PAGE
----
In the UK, health insurance (or PMI – Private Medical Insurance) is sometimes regarded as a dirty topic. With the huge amount of national pride in the NHS, someone buying health insurance is seen by many as a sort of betrayal.
When looking at the situation objectively, however, especially once you become a parent and have the health of your family to consider, the power of the health insurance taboo diminishes somewhat in the face of real practicality.
But is your budget best placed on a health insurance policy or the comparable benefits of a life insurance policy?
What to Buy: Life Insurance or Health Insurance?
It’s important to understand the differences.
Health insurance is designed to pay for higher priority medical service than is typically provided by the NHS, with much shorter waiting times and often access to a wider range of medications and technologies. It offers no financial assistance in the case of death.
Life insurance is a system which guarantees your family (or other beneficiaries) a lump sum in the case of your passing, providing them with the financial stability to pay off any outstanding debts (such as a mortgage) and securing their future.
Many life insurance policies come with additional Critical Illness Cover (CIC), which is a secondary layer of insurance designed to pay out should you be unable to work due to a serious condition. What qualifies as a ‘critical illness’ depends on your policy and you should check the exact terms of your CIC during your application. As a guideline, however, CIC tends to provide financial assistant for:
While CIC is not a direct replacement for health insurance, it does cover much of the same ground:
Different insurance companies offer different levels of CIC and may also have additional programs to go alongside the main CIC policy – from additional medical cover to private nurse support. Some even go as far as to provide gym memberships and other incentives as part of the service to promote a healthier lifestyle.
There’s no doubt that in the UK, health insurance is not a necessity, but rather a luxury and it can be quite an expensive way of shortening the waiting list. There are other reasons to choose health insurance other than simply jumping the queue, however:
The argument for health insurance is greatly increased when looking at alternative therapies. While treatments such as acupuncture, osteopathy and others are all outside the scope of the NHS, many health insurance companies will cover these alternative treatments as part of their main package.
This can be of great comfort for those with conditions such as back pain, which are hard to treat using traditional medicine but have seen great results in the alternative arena.
Many consultants seeking a more lucrative career move steer away from the NHS and move into private work, while many of the best NHS doctors work as consultants for private healthcare for additional income. This means that by getting health insurance, you gain access to a wider range of specialist skills.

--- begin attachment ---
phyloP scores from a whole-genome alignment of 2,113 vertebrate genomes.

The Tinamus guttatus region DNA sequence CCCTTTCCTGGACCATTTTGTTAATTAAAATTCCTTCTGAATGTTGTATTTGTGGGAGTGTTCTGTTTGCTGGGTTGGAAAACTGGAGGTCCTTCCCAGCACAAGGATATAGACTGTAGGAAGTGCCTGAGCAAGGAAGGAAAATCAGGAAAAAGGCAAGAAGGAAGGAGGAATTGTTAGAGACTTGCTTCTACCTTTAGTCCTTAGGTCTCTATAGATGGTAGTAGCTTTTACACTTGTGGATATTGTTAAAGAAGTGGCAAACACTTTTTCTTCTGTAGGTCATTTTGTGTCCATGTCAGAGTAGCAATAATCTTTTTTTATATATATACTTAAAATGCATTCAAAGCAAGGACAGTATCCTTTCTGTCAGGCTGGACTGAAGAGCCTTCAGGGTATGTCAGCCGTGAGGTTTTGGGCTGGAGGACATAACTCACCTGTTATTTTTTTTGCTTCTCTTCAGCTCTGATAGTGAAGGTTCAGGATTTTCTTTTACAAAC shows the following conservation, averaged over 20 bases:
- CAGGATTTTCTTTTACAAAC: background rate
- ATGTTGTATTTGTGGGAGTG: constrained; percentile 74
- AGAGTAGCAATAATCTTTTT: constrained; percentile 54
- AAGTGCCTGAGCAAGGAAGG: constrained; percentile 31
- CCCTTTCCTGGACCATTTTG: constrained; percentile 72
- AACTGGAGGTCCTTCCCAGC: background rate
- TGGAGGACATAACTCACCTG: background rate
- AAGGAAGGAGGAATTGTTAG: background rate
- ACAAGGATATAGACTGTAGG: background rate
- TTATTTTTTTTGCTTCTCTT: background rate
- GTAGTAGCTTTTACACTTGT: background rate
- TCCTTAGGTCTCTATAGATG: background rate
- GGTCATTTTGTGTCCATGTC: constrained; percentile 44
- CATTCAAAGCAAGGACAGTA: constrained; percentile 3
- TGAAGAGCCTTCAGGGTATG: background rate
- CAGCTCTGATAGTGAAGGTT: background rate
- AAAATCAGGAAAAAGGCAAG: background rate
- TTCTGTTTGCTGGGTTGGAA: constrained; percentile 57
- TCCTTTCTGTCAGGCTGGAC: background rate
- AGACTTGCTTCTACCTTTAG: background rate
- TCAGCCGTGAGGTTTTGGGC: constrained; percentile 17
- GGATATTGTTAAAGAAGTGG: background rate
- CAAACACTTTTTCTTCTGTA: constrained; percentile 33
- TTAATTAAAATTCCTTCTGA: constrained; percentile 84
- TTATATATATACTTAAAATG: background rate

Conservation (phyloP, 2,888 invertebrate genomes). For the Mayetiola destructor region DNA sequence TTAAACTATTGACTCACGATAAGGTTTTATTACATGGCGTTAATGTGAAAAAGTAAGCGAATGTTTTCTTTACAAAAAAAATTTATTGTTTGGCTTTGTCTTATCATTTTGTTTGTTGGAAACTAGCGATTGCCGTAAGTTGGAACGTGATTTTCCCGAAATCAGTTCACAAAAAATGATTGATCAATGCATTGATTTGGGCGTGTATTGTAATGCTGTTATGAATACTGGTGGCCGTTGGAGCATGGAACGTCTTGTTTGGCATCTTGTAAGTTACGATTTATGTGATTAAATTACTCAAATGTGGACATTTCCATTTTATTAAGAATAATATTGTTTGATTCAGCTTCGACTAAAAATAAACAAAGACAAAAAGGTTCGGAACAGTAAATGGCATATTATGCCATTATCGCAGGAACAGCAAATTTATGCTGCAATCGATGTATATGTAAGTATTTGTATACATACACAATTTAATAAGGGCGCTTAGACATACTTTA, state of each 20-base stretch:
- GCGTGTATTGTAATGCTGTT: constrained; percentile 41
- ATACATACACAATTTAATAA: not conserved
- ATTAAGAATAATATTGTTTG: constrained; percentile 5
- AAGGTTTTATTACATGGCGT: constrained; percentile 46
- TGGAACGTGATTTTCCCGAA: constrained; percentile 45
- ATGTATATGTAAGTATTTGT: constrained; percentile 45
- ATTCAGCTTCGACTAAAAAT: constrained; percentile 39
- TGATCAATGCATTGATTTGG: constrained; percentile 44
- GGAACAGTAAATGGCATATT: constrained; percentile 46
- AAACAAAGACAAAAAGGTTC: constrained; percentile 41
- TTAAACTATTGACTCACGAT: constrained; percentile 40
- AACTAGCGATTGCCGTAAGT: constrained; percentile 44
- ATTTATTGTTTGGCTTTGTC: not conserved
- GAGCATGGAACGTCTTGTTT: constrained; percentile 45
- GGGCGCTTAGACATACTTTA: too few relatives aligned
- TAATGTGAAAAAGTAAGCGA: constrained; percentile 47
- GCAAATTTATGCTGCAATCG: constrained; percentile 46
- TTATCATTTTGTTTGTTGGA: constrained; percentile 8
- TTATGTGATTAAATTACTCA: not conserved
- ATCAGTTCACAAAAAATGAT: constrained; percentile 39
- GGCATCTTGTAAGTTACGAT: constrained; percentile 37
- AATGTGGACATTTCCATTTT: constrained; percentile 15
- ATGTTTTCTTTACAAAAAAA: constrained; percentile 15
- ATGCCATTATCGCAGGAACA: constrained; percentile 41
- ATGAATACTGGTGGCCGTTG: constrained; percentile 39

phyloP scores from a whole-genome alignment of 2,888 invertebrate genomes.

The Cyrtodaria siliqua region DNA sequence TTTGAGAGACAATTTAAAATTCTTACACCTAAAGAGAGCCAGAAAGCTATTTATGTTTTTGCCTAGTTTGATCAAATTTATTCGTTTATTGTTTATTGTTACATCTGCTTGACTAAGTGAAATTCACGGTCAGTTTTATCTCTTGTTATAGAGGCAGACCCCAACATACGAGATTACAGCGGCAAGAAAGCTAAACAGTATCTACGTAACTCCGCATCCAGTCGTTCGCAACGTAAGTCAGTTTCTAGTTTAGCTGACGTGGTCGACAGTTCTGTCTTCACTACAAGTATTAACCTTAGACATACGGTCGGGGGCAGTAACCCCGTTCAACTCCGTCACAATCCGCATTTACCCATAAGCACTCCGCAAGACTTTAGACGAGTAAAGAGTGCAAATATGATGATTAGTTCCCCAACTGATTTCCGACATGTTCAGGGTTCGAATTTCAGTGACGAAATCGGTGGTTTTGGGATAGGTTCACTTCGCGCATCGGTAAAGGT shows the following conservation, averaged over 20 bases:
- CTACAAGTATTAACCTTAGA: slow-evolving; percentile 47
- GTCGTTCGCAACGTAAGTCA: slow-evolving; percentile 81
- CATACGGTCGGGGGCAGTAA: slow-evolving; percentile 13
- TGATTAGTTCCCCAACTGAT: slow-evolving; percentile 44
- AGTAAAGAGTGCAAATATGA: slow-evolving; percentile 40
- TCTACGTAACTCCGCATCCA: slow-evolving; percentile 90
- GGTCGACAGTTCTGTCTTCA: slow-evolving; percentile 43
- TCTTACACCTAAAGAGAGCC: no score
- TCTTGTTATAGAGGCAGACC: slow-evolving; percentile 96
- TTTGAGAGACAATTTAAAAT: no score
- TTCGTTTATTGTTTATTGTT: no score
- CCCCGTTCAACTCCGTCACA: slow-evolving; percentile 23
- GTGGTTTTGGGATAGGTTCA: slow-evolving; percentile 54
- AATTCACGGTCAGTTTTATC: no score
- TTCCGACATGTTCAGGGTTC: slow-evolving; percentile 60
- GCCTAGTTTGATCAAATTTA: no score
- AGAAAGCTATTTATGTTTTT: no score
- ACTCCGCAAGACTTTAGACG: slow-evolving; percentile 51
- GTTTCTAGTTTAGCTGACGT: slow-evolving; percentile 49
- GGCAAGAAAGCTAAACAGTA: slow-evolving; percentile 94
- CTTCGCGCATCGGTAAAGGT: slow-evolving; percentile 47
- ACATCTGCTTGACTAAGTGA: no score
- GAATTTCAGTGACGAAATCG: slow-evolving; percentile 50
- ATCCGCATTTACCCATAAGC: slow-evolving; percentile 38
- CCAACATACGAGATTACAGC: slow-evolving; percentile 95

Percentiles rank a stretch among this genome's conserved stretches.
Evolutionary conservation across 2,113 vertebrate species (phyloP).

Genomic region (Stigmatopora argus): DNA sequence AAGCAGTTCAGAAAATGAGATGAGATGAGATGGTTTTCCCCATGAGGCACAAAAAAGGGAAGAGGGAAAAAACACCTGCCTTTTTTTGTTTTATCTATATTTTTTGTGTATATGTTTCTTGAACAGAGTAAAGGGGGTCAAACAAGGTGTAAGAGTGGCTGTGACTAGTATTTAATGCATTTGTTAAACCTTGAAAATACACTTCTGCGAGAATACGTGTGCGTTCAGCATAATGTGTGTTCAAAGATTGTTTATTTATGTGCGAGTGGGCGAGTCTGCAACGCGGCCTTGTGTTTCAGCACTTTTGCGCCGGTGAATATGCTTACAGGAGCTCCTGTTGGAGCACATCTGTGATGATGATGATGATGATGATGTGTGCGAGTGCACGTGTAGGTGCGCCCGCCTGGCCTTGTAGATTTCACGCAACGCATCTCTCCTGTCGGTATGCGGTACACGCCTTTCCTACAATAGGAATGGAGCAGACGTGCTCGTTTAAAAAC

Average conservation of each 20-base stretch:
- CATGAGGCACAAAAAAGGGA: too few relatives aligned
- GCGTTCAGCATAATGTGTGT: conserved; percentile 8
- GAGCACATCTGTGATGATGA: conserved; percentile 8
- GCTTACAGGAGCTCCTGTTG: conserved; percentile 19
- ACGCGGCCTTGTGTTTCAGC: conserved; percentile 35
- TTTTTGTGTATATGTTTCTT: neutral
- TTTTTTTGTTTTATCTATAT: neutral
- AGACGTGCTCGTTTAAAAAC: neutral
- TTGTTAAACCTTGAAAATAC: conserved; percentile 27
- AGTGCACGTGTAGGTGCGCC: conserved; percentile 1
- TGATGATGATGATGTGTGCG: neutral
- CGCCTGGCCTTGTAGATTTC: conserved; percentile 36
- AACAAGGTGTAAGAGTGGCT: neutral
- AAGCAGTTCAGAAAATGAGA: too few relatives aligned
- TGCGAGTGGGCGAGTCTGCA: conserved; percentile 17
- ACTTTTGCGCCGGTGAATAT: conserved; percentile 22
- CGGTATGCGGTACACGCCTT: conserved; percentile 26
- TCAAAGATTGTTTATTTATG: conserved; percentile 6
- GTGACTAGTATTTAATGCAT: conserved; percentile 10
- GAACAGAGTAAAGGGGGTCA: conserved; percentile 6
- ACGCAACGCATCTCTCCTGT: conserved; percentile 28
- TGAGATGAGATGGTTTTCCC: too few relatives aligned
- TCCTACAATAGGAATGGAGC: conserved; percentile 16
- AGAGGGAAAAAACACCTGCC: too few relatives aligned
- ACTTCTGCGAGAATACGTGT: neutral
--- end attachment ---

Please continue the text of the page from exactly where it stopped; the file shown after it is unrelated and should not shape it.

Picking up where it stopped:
Some newer medications may not have made it through the bureaucracy of the NHS to have wide-spread access or may simply be outside of the budget of the national system. By going private, you get access to these exclusive medicines.
Health insurance is not designed to cover you for chronic and pre-existing conditions. If you have asthma, for example, then it will not be covered at all under your private medical cover. The same is true for any accidents which are exempt under your particular health insurance which will be the case if you partake in any dangerous sports, such as skydiving.
The package of life insurance with critical illness cover combined with the NHS is certainly enticing. With the state healthcare managing your day-to-day health and solid life insurance cover in place alongside it you get the best of both worlds – quality treatment for minor illnesses and injuries, CIC cover for serious situations and full life cover to protect your family once you are gone.
While you do lose out on some of the smaller benefits of private health insurance (for example, cover for alternative therapies), paying for these extras yourself as they become needed is often far cheaper than the cost of health insurance.
Neither the NHS, nor any private medical insurance is ever going to pay for a mortgage in the unfortunate circumstance of your death. Of all the available options, only life insurance can give your family that extra level of security once you are gone.
It is impossible to provide an accurate estimate for either life insurance or health insurance without taking into account so many factors. Both types of cover are based on a risk assessment which looks in detail at your health and lifestyle – Do you smoke? Are you overweight? Have you any pre-existing medical conditions?
However, as these factors affect them both, it is possible to say that the cost of life insurance with CIC tends to be a little lower than a decent level of health insurance for a given person. Of course, the cost of cover varies greatly across the insurance companies and a detailed quote is the only true way to calculate the financial impact of either.
At Quick Quote Life, our specialist advisors are here to discuss any of your questions regarding life insurance and critical illness cover and can help you reach a level of understanding which will enable you to make an educated decision. Give us a call today or fill in the contact form and we’ll get back to you at a time convenient to you.